Derek: Now, let’s move on to what might be the worst feud of 2015. Dolph Ziggler (with Lana) vs. Rusev (with Summer Rae). My goodness. It just keeps getting worse. And WWE seems to think it’s so cool! WWE’s resident king of exaggeration, Michael Cole, called it a “sensational story (that) grabbed the entire planet!” That … is not true.
So here’s the deal, since we haven’t really mentioned this for our own sanity. Ziggler and Lana have been flaunting themselves as a super in-love power couple, including some Instagram selfie kisses at Disney World. But last week Summer Rae sneaked into Ziggler’s dressing room while he showered, then ran out screaming a short time later. According to Summer Rae, she went into the dressing room to make peace, but Ziggler seduced her with his nakedness. She apologized to Rusev for this Monday night, and he accepted.
Ziggler simply says she walked in, saw him naked, and he kicked her out. Lana didn’t like it. Now she engages in occasional cat fights with Summer Rae, but won’t be for a while because of a broken wrist.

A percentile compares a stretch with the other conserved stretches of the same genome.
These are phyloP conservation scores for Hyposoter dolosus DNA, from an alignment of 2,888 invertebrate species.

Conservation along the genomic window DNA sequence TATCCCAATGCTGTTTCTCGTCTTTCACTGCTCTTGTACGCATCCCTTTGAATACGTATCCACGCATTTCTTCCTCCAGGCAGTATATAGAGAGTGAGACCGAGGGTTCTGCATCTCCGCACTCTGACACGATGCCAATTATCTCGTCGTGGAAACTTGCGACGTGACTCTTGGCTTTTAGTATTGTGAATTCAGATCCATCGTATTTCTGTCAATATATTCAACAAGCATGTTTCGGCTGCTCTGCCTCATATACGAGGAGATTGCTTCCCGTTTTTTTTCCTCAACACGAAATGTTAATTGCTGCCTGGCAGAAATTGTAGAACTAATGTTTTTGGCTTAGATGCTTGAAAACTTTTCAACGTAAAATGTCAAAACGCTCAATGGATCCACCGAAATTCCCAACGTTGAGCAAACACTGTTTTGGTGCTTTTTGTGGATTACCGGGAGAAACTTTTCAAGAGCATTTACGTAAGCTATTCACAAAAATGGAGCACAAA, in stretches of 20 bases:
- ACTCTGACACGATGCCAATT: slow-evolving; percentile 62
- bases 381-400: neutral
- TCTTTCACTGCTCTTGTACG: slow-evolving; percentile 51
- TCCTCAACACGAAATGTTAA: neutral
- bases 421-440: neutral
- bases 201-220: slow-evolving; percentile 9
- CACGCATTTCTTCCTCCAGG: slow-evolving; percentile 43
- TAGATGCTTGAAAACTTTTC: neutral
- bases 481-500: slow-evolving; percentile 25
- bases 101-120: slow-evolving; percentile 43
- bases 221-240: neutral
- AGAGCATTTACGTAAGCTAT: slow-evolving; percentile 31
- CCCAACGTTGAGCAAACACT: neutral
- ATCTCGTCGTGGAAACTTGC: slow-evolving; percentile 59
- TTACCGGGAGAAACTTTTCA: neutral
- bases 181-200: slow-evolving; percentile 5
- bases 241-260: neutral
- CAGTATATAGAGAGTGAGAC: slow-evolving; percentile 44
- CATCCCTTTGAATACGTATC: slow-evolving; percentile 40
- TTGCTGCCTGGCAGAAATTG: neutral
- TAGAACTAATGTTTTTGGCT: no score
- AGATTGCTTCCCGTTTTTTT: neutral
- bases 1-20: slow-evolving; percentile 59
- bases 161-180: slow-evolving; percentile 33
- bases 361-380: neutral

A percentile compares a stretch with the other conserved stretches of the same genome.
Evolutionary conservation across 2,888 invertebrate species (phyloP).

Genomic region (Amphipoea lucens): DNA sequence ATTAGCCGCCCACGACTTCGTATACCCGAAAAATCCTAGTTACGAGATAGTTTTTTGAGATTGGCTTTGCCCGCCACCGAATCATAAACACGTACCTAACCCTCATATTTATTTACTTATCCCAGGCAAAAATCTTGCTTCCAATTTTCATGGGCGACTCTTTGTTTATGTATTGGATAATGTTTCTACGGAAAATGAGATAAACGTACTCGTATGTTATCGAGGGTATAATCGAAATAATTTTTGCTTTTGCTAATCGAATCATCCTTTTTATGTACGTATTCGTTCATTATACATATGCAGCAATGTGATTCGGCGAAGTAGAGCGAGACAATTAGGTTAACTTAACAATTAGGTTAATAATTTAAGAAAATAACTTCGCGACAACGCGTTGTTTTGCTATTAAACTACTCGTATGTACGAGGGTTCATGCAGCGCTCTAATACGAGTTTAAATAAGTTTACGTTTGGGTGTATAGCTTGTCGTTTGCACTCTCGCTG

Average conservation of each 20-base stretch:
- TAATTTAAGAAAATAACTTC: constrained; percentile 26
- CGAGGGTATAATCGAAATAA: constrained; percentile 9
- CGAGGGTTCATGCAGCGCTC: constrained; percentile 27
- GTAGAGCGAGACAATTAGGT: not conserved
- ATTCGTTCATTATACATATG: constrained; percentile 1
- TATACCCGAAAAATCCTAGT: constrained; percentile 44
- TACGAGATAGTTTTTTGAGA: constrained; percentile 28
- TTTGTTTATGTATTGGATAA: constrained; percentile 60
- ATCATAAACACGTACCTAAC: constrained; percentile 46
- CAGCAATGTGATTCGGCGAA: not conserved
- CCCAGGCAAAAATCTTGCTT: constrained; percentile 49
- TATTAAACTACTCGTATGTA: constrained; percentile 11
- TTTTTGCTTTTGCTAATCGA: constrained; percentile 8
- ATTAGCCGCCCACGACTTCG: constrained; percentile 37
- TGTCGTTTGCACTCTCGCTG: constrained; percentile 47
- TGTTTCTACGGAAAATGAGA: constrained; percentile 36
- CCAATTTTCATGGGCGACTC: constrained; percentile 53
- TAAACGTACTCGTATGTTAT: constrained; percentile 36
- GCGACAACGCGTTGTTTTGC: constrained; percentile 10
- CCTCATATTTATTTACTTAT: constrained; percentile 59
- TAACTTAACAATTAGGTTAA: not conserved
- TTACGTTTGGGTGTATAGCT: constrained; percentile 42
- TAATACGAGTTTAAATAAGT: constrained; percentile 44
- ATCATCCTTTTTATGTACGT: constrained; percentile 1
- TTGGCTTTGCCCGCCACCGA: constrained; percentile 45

That’s it! Isn’t it stupid? And that doesn’t even do it justice. Throw in the acting, the commentary, and Lana’s unbelievable fall from relevance, and we have my current Worst Feud of 2015. It’s going to take some doing to top it in the next few months.
Anything I’m missing? Was there a worse feud I’m forgetting?
Will: One small factor that will limit my ability to discuss this entire angle: it was the only part of Raw that I completely skipped this week. I find it uncomfortable to watch. It feels like a throwback to the Attitude Era, back when Debra trotted around in skimpy business suits as the crowd (and Jerry “the King” Lawler) yelped for her to disrobe. The current storyline with Lana and Summer Rae doesn’t stoop to that level, but it’s felt like weeks of cat fights with no real progress or point.
I just don’t get it! Which of the four parties involved is benefiting from this? Where do they go from here? What purpose is this serving? There have been rumblings that WWE earmarked Lana as its next big star, but Rusev seems to be doing more with his chunk of the spotlight than anyone else here.